CAIRO (AP) — U.S. Sen. John McCain said Wednesday he has expressed strong disapproval to Egypt's Islamist president about his past comments about Jews. Despite an uproar in Washington over the remarks, he said he and other congressmen will press for more aid to Egypt's ailing economy.
A congressional delegation led by McCain met with Mohammed Morsi a day after the White House strongly denounced his remarks as "deeply offensive." Morsi made the comments in a 2010 speech, as a leader in the Muslim Brotherhood before he became president, but they resurfaced recently when aired on an Egyptian TV show.
In the video, Morsi refers to "Zionists" as "bloodsuckers who attack Palestinians" as well as "the descendants of apes and pigs." He also called U.S. President Barack Obama a liar.
Presidential spokesman Yasser Ali said Morsi told the delegation Wednesday that the remarks were taken out of context, aimed at criticizing Israeli policies, and not Jews. Morsi told them distinction must be made between criticism of what he called the "racist" policies of the Israelis against the Palestinians and insults against the Jewish faith.
Morsi told them the remarks were part of a speech against Israeli aggression in Gaza and "assured them of his respect for monotheistic religions, freedom of belief and the practice of religions."
McCain said the delegation voiced its disapproval and had a "constructive discussion" with Morsi.
"We leave it to the president to make any further comments on this matter that he may wish," the Arizona Republican said.
The delegation clearly sought to move beyond the unexpected diplomatic flap to focus on Egypt's economy. McCain told reporters the congressional delegation will push for an additional $480 million in budget assistance to Egypt.
All of us are supportive," he said. "We are working hard to try to see that this money is forthcoming."
Egypt's economy has been in a slide since the fall of Hosni Mubarak two years ago. The unrest has scared away foreign investors and crippled the vital tourism industry, both key foreign currency earners for Egypt.
With less currency coming into its coffers, the country's foreign reserves have dried up, dropping by more than half, undermining the value of the Egyptian currency, while government deficits have mounted.
Egypt is currently negotiating a $4.8 billion loan with the International Monetary Fund seen as key to helping close the budget gap and, more importantly, as a stamp of approval for investors to return.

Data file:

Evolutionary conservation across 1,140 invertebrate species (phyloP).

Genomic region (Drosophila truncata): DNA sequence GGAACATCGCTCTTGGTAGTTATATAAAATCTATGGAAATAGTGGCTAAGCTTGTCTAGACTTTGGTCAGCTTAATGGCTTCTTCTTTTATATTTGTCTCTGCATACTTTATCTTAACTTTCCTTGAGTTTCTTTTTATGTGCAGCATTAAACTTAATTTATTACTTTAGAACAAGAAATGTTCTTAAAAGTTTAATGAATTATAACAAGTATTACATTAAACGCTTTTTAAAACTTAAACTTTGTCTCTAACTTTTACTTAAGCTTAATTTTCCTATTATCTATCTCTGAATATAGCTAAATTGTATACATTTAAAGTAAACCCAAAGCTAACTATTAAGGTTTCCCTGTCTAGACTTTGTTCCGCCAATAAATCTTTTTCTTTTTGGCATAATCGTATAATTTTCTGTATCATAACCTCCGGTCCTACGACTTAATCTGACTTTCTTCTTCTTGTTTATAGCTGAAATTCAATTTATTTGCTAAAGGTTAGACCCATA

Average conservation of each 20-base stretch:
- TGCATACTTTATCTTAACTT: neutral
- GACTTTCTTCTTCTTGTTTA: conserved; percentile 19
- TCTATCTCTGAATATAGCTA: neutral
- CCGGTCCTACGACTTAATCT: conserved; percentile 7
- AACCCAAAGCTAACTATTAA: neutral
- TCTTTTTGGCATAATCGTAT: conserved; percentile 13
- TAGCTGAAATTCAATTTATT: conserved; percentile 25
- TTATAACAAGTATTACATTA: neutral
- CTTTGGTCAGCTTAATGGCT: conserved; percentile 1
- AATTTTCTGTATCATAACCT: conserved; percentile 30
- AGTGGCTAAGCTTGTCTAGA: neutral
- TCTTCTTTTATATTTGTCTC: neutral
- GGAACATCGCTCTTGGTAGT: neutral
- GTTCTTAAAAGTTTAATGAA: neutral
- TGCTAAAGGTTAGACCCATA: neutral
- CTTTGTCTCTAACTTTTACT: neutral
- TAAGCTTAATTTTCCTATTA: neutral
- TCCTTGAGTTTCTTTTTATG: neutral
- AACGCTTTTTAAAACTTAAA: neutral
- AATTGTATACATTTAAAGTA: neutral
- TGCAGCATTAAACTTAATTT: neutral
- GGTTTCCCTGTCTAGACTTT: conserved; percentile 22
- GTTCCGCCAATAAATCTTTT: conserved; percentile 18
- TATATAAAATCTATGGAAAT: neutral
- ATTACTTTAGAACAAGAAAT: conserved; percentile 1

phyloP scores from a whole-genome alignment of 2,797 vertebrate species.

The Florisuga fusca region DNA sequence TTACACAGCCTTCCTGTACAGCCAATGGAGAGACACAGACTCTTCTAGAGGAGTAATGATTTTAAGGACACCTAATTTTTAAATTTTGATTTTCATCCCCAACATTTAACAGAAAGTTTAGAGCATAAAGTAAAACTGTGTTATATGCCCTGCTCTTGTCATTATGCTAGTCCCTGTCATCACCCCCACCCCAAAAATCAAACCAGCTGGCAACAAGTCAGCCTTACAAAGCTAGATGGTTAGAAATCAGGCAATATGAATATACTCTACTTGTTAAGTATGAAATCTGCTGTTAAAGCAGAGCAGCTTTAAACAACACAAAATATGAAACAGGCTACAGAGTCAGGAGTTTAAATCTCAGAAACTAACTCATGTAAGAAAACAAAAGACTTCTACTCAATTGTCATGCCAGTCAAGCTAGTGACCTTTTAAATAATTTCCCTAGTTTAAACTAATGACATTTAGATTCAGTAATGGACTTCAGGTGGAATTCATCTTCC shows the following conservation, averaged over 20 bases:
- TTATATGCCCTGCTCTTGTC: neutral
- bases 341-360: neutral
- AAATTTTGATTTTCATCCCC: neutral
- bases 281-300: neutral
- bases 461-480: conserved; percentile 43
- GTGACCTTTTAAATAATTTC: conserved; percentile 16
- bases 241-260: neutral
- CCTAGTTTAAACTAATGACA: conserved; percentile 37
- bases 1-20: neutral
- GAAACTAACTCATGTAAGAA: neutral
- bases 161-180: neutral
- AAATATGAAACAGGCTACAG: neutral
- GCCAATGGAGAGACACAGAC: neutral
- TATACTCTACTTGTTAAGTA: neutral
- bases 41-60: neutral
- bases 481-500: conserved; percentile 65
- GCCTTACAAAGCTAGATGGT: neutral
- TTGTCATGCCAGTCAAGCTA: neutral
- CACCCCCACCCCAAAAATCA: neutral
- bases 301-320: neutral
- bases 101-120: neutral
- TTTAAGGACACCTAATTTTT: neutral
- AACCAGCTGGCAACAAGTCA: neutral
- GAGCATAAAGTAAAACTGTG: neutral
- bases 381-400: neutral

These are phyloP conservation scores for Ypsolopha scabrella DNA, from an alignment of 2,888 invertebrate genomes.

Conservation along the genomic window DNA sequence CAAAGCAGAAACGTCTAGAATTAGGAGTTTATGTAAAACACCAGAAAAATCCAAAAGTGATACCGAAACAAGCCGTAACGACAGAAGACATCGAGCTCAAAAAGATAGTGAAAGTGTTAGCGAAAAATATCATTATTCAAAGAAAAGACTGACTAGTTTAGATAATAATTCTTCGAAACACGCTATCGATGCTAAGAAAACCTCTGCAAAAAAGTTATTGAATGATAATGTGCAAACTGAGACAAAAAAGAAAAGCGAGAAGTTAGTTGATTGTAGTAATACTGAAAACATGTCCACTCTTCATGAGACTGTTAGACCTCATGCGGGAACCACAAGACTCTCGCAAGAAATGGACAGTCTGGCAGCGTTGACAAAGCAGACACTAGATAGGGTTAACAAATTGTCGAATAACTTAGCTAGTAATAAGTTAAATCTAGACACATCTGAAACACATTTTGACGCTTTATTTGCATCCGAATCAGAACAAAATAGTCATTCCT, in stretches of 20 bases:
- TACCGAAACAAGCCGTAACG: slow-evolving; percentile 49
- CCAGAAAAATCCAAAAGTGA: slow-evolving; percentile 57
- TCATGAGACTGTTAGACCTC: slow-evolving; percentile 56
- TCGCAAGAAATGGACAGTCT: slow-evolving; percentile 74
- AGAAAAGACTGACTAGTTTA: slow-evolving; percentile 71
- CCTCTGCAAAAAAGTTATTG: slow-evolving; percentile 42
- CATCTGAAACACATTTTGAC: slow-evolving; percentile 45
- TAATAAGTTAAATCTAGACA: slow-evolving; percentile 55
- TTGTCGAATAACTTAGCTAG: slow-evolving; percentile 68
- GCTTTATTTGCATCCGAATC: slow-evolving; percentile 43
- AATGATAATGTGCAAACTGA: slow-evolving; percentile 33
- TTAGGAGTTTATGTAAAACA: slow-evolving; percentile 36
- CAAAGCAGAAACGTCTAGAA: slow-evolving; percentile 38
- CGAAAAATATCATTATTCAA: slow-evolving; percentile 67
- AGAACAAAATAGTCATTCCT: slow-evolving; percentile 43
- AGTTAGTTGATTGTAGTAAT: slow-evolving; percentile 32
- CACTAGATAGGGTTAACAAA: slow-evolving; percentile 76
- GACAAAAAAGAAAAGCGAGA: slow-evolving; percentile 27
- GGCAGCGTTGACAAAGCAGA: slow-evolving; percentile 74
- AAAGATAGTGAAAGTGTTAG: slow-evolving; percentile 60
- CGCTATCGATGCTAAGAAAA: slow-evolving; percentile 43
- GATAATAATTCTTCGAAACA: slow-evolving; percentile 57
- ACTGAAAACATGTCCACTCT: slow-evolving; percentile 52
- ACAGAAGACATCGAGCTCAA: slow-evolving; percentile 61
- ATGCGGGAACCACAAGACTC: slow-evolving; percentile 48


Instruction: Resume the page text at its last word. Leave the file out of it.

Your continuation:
The talks were derailed when Morsi balked at implementing tax increases sought under the package. At the same time, political tension has mounted over the newly adopted constitution and moves by Morsi that opponents have denounced as a grab of authority.
McCain dismissed his comments last year calling for U.S. to use aid as leverage to push for democratic progress in Egypt. He called for patience from the U.S., saying that expectations of democratic transition are high from all sides.
"The fact is that the economy of Egypt is in such condition that it requires expeditious aid to be supplied," he said. "It is hard to have democracy when people are not eating."
Senator Lindsey Graham, a Republican from South Carolina, urged Morsi to finalize the talks with the IMF to ease the flow of U.S. assistance.
"The Egyptian economy is going to collapse if something is not done quickly," he said. "We urge the president, Morsi and he understands this, to get an agreement with the IMF.
"It is very difficult for American taxpayers to invest in a country that the IMF would not give a loan. So, one, the quicker that they can get IMF approval the easier it is for the aid to flow," he said.
The senators said they have also pressed on Morsi on addressing the criticism by his opponents over the recently adopted constitution, saying that women and minority rights must be protected. They also called for allowing international observers to monitor Egypt's upcoming parliamentary elections, likely to be held this spring.
Graham said despite U.S. economic troubles, he would urge American investors to come to Egypt but the Egyptians must "showcase their best behavior" to attract them.
"You are going to have to explain to the world that there is a process to amend the constitution," he said.
Other senators also raised concern about the deteriorating security situation in Sinai, saying they raised the issue during their meeting with Morsi and Egypt's Defense Minister Abdel-Fattah el-Sissi.
Senator Richard Blumenthal, of Democrat from Connecticut, Sinai security is not only for security of Egypt and Israel but also aimed at depriving terrorists from a safe haven and stopping human trafficking.
He said in the quest for better security in Sinai and relations with Israel, he will work encourage cooperation in training and sharing of skills. The U.S. has been committed to an annual package of $1.3 billion military assistance to Egypt since it signed a peace treaty with Israel in 1979.